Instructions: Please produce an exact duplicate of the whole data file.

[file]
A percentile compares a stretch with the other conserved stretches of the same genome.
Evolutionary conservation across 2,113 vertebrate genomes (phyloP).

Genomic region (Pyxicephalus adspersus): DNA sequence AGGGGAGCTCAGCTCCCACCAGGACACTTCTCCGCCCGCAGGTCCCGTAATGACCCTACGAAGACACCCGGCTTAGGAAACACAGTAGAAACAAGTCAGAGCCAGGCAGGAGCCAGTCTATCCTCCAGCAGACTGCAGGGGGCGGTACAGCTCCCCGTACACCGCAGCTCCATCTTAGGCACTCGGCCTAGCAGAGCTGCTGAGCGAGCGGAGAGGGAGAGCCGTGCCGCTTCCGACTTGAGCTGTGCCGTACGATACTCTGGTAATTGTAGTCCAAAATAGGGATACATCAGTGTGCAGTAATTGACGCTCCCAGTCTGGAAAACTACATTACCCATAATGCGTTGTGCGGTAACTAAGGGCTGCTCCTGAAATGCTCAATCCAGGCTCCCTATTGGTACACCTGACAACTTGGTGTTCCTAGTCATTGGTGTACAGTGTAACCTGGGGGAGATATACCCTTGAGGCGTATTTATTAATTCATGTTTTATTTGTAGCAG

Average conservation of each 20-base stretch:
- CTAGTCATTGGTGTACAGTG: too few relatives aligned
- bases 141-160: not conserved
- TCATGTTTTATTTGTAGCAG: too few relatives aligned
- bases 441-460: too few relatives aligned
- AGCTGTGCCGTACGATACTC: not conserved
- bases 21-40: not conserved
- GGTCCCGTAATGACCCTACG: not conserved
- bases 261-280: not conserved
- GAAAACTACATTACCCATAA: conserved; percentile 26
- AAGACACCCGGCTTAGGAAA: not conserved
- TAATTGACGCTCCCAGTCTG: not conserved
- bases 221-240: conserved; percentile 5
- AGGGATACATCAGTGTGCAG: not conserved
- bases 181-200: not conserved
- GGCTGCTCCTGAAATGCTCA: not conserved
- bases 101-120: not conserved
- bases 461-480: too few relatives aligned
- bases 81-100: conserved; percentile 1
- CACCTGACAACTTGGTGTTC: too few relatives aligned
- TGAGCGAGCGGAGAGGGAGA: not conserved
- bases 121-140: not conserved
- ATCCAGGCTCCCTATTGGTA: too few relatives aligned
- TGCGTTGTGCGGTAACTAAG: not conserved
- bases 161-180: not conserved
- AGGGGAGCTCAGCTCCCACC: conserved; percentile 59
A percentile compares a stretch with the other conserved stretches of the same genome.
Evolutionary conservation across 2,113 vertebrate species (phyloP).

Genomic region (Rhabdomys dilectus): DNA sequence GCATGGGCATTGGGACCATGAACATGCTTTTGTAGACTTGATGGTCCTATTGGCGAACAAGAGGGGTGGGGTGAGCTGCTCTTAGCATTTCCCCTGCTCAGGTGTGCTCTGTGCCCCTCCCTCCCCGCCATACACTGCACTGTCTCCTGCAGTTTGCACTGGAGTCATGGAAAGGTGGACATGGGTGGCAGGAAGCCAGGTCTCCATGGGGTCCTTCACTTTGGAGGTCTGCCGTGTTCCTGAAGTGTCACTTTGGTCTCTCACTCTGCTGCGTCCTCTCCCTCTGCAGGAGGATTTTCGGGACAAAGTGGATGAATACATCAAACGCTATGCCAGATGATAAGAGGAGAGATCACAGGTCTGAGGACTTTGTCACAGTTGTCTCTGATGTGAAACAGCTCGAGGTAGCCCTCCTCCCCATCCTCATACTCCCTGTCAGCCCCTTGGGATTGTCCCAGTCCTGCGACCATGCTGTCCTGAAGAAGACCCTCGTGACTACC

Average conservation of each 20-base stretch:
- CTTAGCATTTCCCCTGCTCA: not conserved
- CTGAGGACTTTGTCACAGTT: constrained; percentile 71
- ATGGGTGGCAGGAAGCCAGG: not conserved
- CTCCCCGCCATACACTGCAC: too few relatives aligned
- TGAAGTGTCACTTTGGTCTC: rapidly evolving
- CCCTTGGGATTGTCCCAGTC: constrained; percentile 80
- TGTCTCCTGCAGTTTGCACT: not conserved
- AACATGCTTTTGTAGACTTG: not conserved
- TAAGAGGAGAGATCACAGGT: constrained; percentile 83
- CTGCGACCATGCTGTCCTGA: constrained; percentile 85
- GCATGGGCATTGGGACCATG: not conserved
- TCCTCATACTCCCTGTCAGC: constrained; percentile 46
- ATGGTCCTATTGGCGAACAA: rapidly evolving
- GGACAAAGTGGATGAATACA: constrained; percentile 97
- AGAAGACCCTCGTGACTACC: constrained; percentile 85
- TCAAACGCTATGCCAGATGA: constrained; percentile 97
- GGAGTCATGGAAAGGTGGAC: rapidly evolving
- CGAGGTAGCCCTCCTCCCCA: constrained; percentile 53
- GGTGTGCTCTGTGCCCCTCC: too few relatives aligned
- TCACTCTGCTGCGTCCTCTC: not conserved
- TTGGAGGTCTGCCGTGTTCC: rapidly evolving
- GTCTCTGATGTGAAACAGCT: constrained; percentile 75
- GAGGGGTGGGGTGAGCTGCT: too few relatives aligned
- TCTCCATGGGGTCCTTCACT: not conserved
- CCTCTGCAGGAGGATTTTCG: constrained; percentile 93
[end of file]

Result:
A percentile compares a stretch with the other conserved stretches of the same genome.
Evolutionary conservation across 2,113 vertebrate genomes (phyloP).

Genomic region (Pyxicephalus adspersus): DNA sequence AGGGGAGCTCAGCTCCCACCAGGACACTTCTCCGCCCGCAGGTCCCGTAATGACCCTACGAAGACACCCGGCTTAGGAAACACAGTAGAAACAAGTCAGAGCCAGGCAGGAGCCAGTCTATCCTCCAGCAGACTGCAGGGGGCGGTACAGCTCCCCGTACACCGCAGCTCCATCTTAGGCACTCGGCCTAGCAGAGCTGCTGAGCGAGCGGAGAGGGAGAGCCGTGCCGCTTCCGACTTGAGCTGTGCCGTACGATACTCTGGTAATTGTAGTCCAAAATAGGGATACATCAGTGTGCAGTAATTGACGCTCCCAGTCTGGAAAACTACATTACCCATAATGCGTTGTGCGGTAACTAAGGGCTGCTCCTGAAATGCTCAATCCAGGCTCCCTATTGGTACACCTGACAACTTGGTGTTCCTAGTCATTGGTGTACAGTGTAACCTGGGGGAGATATACCCTTGAGGCGTATTTATTAATTCATGTTTTATTTGTAGCAG

Average conservation of each 20-base stretch:
- CTAGTCATTGGTGTACAGTG: too few relatives aligned
- bases 141-160: not conserved
- TCATGTTTTATTTGTAGCAG: too few relatives aligned
- bases 441-460: too few relatives aligned
- AGCTGTGCCGTACGATACTC: not conserved
- bases 21-40: not conserved
- GGTCCCGTAATGACCCTACG: not conserved
- bases 261-280: not conserved
- GAAAACTACATTACCCATAA: conserved; percentile 26
- AAGACACCCGGCTTAGGAAA: not conserved
- TAATTGACGCTCCCAGTCTG: not conserved
- bases 221-240: conserved; percentile 5
- AGGGATACATCAGTGTGCAG: not conserved
- bases 181-200: not conserved
- GGCTGCTCCTGAAATGCTCA: not conserved
- bases 101-120: not conserved
- bases 461-480: too few relatives aligned
- bases 81-100: conserved; percentile 1
- CACCTGACAACTTGGTGTTC: too few relatives aligned
- TGAGCGAGCGGAGAGGGAGA: not conserved
- bases 121-140: not conserved
- ATCCAGGCTCCCTATTGGTA: too few relatives aligned
- TGCGTTGTGCGGTAACTAAG: not conserved
- bases 161-180: not conserved
- AGGGGAGCTCAGCTCCCACC: conserved; percentile 59
A percentile compares a stretch with the other conserved stretches of the same genome.
Evolutionary conservation across 2,113 vertebrate species (phyloP).

Genomic region (Rhabdomys dilectus): DNA sequence GCATGGGCATTGGGACCATGAACATGCTTTTGTAGACTTGATGGTCCTATTGGCGAACAAGAGGGGTGGGGTGAGCTGCTCTTAGCATTTCCCCTGCTCAGGTGTGCTCTGTGCCCCTCCCTCCCCGCCATACACTGCACTGTCTCCTGCAGTTTGCACTGGAGTCATGGAAAGGTGGACATGGGTGGCAGGAAGCCAGGTCTCCATGGGGTCCTTCACTTTGGAGGTCTGCCGTGTTCCTGAAGTGTCACTTTGGTCTCTCACTCTGCTGCGTCCTCTCCCTCTGCAGGAGGATTTTCGGGACAAAGTGGATGAATACATCAAACGCTATGCCAGATGATAAGAGGAGAGATCACAGGTCTGAGGACTTTGTCACAGTTGTCTCTGATGTGAAACAGCTCGAGGTAGCCCTCCTCCCCATCCTCATACTCCCTGTCAGCCCCTTGGGATTGTCCCAGTCCTGCGACCATGCTGTCCTGAAGAAGACCCTCGTGACTACC

Average conservation of each 20-base stretch:
- CTTAGCATTTCCCCTGCTCA: not conserved
- CTGAGGACTTTGTCACAGTT: constrained; percentile 71
- ATGGGTGGCAGGAAGCCAGG: not conserved
- CTCCCCGCCATACACTGCAC: too few relatives aligned
- TGAAGTGTCACTTTGGTCTC: rapidly evolving
- CCCTTGGGATTGTCCCAGTC: constrained; percentile 80
- TGTCTCCTGCAGTTTGCACT: not conserved
- AACATGCTTTTGTAGACTTG: not conserved
- TAAGAGGAGAGATCACAGGT: constrained; percentile 83
- CTGCGACCATGCTGTCCTGA: constrained; percentile 85
- GCATGGGCATTGGGACCATG: not conserved
- TCCTCATACTCCCTGTCAGC: constrained; percentile 46
- ATGGTCCTATTGGCGAACAA: rapidly evolving
- GGACAAAGTGGATGAATACA: constrained; percentile 97
- AGAAGACCCTCGTGACTACC: constrained; percentile 85
- TCAAACGCTATGCCAGATGA: constrained; percentile 97
- GGAGTCATGGAAAGGTGGAC: rapidly evolving
- CGAGGTAGCCCTCCTCCCCA: constrained; percentile 53
- GGTGTGCTCTGTGCCCCTCC: too few relatives aligned
- TCACTCTGCTGCGTCCTCTC: not conserved
- TTGGAGGTCTGCCGTGTTCC: rapidly evolving
- GTCTCTGATGTGAAACAGCT: constrained; percentile 75
- GAGGGGTGGGGTGAGCTGCT: too few relatives aligned
- TCTCCATGGGGTCCTTCACT: not conserved
- CCTCTGCAGGAGGATTTTCG: constrained; percentile 93